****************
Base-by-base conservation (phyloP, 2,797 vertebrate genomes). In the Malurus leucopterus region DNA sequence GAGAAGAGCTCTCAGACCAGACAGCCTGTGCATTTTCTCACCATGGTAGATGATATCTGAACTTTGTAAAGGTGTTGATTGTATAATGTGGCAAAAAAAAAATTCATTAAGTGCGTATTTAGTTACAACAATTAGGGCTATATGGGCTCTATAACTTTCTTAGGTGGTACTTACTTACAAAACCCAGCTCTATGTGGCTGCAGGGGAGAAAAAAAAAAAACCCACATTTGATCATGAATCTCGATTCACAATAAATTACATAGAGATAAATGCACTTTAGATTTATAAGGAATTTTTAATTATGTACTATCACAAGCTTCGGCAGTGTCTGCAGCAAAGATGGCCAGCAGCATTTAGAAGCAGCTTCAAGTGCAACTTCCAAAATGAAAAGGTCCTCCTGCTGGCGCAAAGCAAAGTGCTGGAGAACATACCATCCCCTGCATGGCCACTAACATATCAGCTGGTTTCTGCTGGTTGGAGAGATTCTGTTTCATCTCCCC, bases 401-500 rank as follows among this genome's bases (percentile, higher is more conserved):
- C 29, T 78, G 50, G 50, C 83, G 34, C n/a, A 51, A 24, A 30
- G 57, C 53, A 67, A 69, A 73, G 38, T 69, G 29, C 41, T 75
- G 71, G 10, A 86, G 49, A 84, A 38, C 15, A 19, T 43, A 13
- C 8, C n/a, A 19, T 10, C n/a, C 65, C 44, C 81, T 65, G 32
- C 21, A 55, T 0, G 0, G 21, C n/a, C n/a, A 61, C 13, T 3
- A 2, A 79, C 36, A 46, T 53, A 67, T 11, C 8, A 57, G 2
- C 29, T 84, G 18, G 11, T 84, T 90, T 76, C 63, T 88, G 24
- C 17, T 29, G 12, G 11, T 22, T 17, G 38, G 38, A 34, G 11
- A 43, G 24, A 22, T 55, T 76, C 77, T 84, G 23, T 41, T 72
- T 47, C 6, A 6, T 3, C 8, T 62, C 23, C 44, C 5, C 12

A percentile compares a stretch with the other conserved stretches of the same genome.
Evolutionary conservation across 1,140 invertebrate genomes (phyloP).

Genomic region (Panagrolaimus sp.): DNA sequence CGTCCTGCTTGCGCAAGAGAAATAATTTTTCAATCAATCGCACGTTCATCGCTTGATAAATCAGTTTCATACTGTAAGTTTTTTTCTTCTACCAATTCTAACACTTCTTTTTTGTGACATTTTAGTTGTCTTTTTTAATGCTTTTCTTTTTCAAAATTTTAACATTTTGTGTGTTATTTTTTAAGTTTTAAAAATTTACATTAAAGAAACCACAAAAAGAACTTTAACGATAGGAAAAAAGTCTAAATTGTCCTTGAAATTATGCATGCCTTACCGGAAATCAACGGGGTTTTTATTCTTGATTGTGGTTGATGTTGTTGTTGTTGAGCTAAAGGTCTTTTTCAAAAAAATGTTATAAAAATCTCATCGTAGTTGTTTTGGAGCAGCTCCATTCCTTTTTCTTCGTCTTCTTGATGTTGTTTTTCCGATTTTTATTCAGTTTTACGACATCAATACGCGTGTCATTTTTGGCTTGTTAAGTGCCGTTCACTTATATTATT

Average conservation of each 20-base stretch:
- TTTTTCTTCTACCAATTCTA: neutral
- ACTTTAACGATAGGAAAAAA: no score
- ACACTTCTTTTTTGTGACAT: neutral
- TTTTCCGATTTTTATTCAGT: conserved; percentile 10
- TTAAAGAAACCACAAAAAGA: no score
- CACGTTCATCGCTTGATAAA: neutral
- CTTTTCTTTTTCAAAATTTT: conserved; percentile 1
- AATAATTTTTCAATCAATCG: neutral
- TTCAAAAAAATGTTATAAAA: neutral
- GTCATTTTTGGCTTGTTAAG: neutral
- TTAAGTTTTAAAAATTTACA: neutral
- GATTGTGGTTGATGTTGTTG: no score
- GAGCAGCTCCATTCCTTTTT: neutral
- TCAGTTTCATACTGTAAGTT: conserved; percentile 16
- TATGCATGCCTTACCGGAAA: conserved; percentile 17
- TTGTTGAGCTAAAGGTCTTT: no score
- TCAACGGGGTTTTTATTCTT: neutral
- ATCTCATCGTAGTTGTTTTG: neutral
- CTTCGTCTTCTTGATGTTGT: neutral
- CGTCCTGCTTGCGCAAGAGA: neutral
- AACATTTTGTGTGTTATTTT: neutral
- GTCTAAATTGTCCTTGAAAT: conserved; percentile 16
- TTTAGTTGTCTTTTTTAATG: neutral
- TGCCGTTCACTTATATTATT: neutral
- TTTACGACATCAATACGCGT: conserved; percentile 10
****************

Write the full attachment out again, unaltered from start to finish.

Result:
Base-by-base conservation (phyloP, 2,797 vertebrate genomes). In the Malurus leucopterus region DNA sequence GAGAAGAGCTCTCAGACCAGACAGCCTGTGCATTTTCTCACCATGGTAGATGATATCTGAACTTTGTAAAGGTGTTGATTGTATAATGTGGCAAAAAAAAAATTCATTAAGTGCGTATTTAGTTACAACAATTAGGGCTATATGGGCTCTATAACTTTCTTAGGTGGTACTTACTTACAAAACCCAGCTCTATGTGGCTGCAGGGGAGAAAAAAAAAAAACCCACATTTGATCATGAATCTCGATTCACAATAAATTACATAGAGATAAATGCACTTTAGATTTATAAGGAATTTTTAATTATGTACTATCACAAGCTTCGGCAGTGTCTGCAGCAAAGATGGCCAGCAGCATTTAGAAGCAGCTTCAAGTGCAACTTCCAAAATGAAAAGGTCCTCCTGCTGGCGCAAAGCAAAGTGCTGGAGAACATACCATCCCCTGCATGGCCACTAACATATCAGCTGGTTTCTGCTGGTTGGAGAGATTCTGTTTCATCTCCCC, bases 401-500 rank as follows among this genome's bases (percentile, higher is more conserved):
- C 29, T 78, G 50, G 50, C 83, G 34, C n/a, A 51, A 24, A 30
- G 57, C 53, A 67, A 69, A 73, G 38, T 69, G 29, C 41, T 75
- G 71, G 10, A 86, G 49, A 84, A 38, C 15, A 19, T 43, A 13
- C 8, C n/a, A 19, T 10, C n/a, C 65, C 44, C 81, T 65, G 32
- C 21, A 55, T 0, G 0, G 21, C n/a, C n/a, A 61, C 13, T 3
- A 2, A 79, C 36, A 46, T 53, A 67, T 11, C 8, A 57, G 2
- C 29, T 84, G 18, G 11, T 84, T 90, T 76, C 63, T 88, G 24
- C 17, T 29, G 12, G 11, T 22, T 17, G 38, G 38, A 34, G 11
- A 43, G 24, A 22, T 55, T 76, C 77, T 84, G 23, T 41, T 72
- T 47, C 6, A 6, T 3, C 8, T 62, C 23, C 44, C 5, C 12

A percentile compares a stretch with the other conserved stretches of the same genome.
Evolutionary conservation across 1,140 invertebrate genomes (phyloP).

Genomic region (Panagrolaimus sp.): DNA sequence CGTCCTGCTTGCGCAAGAGAAATAATTTTTCAATCAATCGCACGTTCATCGCTTGATAAATCAGTTTCATACTGTAAGTTTTTTTCTTCTACCAATTCTAACACTTCTTTTTTGTGACATTTTAGTTGTCTTTTTTAATGCTTTTCTTTTTCAAAATTTTAACATTTTGTGTGTTATTTTTTAAGTTTTAAAAATTTACATTAAAGAAACCACAAAAAGAACTTTAACGATAGGAAAAAAGTCTAAATTGTCCTTGAAATTATGCATGCCTTACCGGAAATCAACGGGGTTTTTATTCTTGATTGTGGTTGATGTTGTTGTTGTTGAGCTAAAGGTCTTTTTCAAAAAAATGTTATAAAAATCTCATCGTAGTTGTTTTGGAGCAGCTCCATTCCTTTTTCTTCGTCTTCTTGATGTTGTTTTTCCGATTTTTATTCAGTTTTACGACATCAATACGCGTGTCATTTTTGGCTTGTTAAGTGCCGTTCACTTATATTATT

Average conservation of each 20-base stretch:
- TTTTTCTTCTACCAATTCTA: neutral
- ACTTTAACGATAGGAAAAAA: no score
- ACACTTCTTTTTTGTGACAT: neutral
- TTTTCCGATTTTTATTCAGT: conserved; percentile 10
- TTAAAGAAACCACAAAAAGA: no score
- CACGTTCATCGCTTGATAAA: neutral
- CTTTTCTTTTTCAAAATTTT: conserved; percentile 1
- AATAATTTTTCAATCAATCG: neutral
- TTCAAAAAAATGTTATAAAA: neutral
- GTCATTTTTGGCTTGTTAAG: neutral
- TTAAGTTTTAAAAATTTACA: neutral
- GATTGTGGTTGATGTTGTTG: no score
- GAGCAGCTCCATTCCTTTTT: neutral
- TCAGTTTCATACTGTAAGTT: conserved; percentile 16
- TATGCATGCCTTACCGGAAA: conserved; percentile 17
- TTGTTGAGCTAAAGGTCTTT: no score
- TCAACGGGGTTTTTATTCTT: neutral
- ATCTCATCGTAGTTGTTTTG: neutral
- CTTCGTCTTCTTGATGTTGT: neutral
- CGTCCTGCTTGCGCAAGAGA: neutral
- AACATTTTGTGTGTTATTTT: neutral
- GTCTAAATTGTCCTTGAAAT: conserved; percentile 16
- TTTAGTTGTCTTTTTTAATG: neutral
- TGCCGTTCACTTATATTATT: neutral
- TTTACGACATCAATACGCGT: conserved; percentile 10